The flaw here is obvious: DeLeon has never played this role before, and asking him to do so against one of MLS’s best attacking teams is setting him up to fail. However, D.C. doesn’t have a lot of options, and Olsen wouldn’t have mentioned DeLeon - who, to be fair, has shown a knack to adapt to new roles almost immediately on more than one occasion - if he wasn’t seriously considering him.
There was a bit of talk about Harkes ending up as a #6 someday, and United could get creative here. The set-up would be to deploy Jeffrey as a ball-winning #8, while letting Harkes function as a deep-lying playmaker of sorts. Harkes has the skill to succeed in this role in possession, so the real question would have to do with the defensive side of the ball.
However, that’s the beauty of deploying Jeffrey ahead of him. With Jeffrey winning tackles and recovering the ball, Harkes can focus on his positioning. If he could clog up passing lanes and deny NYCFC easy looks to attack, he could end up with plenty of interceptions and recoveries based on being in the right place at the right time.
Of course, moving Harkes deeper means relying on Jeffrey to connect a whole hell of a lot more passes than he did in his last appearance against the Pigeons (where he had just 55% passing accuracy before being given the hook in the 52nd minute). For this plan to work, United would need to have more of the ball than a normal match against NYCFC, and that would mean Jeffrey having to have one of his best games in possession.
Now we’re getting into the unlikely choices. I’m a big fan of Buescher’s game, but Olsen has viewed him (with some justification) as not secure enough defensively to field him as the #8 from the start of games. It stands to reason that he would therefore be out of the question in an even more demanding role on the defensive side of the ball.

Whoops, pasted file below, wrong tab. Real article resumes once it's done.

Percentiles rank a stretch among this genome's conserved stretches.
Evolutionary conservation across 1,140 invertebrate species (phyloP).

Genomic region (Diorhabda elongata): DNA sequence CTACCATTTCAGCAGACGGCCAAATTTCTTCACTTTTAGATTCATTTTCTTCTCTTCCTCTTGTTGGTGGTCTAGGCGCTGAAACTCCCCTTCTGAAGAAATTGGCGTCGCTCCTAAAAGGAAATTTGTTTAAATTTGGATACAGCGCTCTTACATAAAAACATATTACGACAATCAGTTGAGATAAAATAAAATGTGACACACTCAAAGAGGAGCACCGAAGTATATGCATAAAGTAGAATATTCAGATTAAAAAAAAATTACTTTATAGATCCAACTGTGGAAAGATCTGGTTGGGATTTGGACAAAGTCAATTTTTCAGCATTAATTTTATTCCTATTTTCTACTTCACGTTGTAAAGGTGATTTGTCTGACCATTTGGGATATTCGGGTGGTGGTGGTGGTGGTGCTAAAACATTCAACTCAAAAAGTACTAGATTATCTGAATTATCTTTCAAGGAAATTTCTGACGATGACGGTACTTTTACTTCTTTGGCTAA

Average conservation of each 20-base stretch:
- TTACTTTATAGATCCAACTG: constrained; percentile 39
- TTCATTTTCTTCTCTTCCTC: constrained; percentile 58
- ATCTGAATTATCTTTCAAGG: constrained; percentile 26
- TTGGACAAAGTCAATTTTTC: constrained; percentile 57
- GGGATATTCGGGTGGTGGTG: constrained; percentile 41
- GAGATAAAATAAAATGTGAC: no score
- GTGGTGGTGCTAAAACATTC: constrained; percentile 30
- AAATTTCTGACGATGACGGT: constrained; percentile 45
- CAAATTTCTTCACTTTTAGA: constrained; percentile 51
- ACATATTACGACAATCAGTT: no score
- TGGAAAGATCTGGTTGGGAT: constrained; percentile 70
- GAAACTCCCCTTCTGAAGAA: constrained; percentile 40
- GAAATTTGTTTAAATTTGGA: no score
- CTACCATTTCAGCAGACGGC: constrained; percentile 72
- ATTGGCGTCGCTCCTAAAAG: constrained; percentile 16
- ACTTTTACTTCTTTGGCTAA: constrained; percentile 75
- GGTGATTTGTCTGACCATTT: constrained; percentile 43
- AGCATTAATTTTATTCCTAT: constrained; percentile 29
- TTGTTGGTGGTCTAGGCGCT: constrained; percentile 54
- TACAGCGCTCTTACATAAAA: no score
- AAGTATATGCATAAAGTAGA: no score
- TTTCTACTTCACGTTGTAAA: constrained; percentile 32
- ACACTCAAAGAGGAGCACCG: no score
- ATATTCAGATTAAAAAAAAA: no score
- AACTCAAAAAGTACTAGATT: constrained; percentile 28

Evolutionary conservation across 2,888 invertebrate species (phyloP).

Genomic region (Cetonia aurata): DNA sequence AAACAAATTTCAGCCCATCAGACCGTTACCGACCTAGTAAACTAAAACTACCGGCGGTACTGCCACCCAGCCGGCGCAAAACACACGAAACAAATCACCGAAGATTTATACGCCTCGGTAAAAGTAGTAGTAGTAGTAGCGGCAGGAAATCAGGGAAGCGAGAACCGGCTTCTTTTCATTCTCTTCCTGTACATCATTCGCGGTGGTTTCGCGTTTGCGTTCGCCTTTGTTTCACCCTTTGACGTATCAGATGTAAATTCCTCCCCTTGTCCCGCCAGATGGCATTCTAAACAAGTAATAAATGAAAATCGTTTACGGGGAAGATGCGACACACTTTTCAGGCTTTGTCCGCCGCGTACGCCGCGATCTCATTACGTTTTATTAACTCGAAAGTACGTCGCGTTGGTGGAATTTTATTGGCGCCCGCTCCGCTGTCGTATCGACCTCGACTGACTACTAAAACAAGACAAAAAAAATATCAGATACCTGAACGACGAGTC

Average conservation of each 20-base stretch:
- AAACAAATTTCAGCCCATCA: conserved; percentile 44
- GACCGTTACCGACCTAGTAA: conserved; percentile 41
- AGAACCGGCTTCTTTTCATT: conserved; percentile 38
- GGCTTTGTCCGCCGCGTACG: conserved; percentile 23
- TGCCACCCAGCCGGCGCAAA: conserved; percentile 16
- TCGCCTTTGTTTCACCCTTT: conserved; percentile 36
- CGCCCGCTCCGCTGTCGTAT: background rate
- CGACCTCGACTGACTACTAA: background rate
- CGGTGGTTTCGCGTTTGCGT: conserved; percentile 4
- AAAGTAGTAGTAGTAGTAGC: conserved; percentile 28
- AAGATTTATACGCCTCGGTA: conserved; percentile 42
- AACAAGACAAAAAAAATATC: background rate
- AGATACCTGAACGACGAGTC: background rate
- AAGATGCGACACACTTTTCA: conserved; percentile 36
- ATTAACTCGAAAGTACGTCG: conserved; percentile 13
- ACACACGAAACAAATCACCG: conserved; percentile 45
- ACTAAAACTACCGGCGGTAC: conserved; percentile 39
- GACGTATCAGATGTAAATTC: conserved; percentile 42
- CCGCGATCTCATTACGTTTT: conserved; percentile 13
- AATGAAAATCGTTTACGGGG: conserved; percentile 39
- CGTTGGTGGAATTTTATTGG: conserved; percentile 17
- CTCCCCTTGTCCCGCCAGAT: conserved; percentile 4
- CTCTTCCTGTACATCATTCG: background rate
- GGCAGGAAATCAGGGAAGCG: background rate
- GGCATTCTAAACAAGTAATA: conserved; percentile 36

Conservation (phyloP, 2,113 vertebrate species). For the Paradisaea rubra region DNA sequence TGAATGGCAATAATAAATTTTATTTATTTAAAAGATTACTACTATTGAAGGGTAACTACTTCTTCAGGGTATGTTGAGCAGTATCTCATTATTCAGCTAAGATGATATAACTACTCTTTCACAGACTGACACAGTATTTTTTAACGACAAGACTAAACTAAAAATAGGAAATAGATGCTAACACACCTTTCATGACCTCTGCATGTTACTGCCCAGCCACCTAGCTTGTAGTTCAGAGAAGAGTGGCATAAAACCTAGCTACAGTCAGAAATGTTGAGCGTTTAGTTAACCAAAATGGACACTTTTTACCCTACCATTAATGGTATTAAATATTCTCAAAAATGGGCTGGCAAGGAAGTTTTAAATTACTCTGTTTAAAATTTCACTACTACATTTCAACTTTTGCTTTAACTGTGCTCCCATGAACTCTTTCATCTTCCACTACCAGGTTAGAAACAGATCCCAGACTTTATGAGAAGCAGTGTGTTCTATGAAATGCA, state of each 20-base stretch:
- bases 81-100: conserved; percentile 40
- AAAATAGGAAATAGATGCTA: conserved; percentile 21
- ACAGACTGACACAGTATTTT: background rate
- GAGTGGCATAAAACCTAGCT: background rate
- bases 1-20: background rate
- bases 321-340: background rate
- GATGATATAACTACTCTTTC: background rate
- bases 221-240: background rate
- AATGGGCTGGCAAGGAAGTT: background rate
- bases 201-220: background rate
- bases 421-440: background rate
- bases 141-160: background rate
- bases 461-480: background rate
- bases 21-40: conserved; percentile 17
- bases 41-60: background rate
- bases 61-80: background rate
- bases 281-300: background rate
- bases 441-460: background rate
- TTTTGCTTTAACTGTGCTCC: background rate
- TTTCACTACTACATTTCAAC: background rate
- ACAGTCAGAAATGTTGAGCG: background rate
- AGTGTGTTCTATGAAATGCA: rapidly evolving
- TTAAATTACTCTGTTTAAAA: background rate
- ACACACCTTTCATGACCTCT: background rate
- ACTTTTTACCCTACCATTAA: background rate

However, Buescher played defensive midfield before coming to the US, and did so with Syracuse during his college career. His passing range will undoubtedly open the field up for United, who if we’re being honest will need to have their best attacking game of the season if they’re going to take three points.
I might be reaching here, but I also think the more cerebral deep role would suit how Buescher defends a bit more than having to cover a ton of ground and win tackles. Buescher understands space at a pretty high level, and if he can manage to deny NYCFC access to the space ahead of the center backs, he’ll be able to succeed without playing the #6 role as some kind of hard-nosed warrior.
Still, this is a long shot. Not as much as the next one, though.
In that Washington Post link earlier, Olsen joked that Bobby Boswell was an option as well. I don’t think Boswell - who chooses to play long balls too early in his decision-making process for a center back, let alone a defensive midfielder - is at all on the radar, but I wonder if Franklin, another veteran defender, should be.
Franklin still has the mobility to play this role, and of the players to see more than half of United’s 360 total minutes this season, only Ian Harkes has completed more of his passes. He’s also third on the team in pass attempts per 90 minutes, which means he could in theory be reliable in possession despite a brand new role. At the very least, he has the raw tools.
Look, I know we’re not going to see Franklin playing as a defensive midfielder tomorrow, but it’s an intriguing option to me nonetheless. With some time, I think he could actually be a fairly effective defensive midfielder (though his ability to receive the ball in traffic would possibly be a hang-up), but a week is not even close enough to the right amount of time.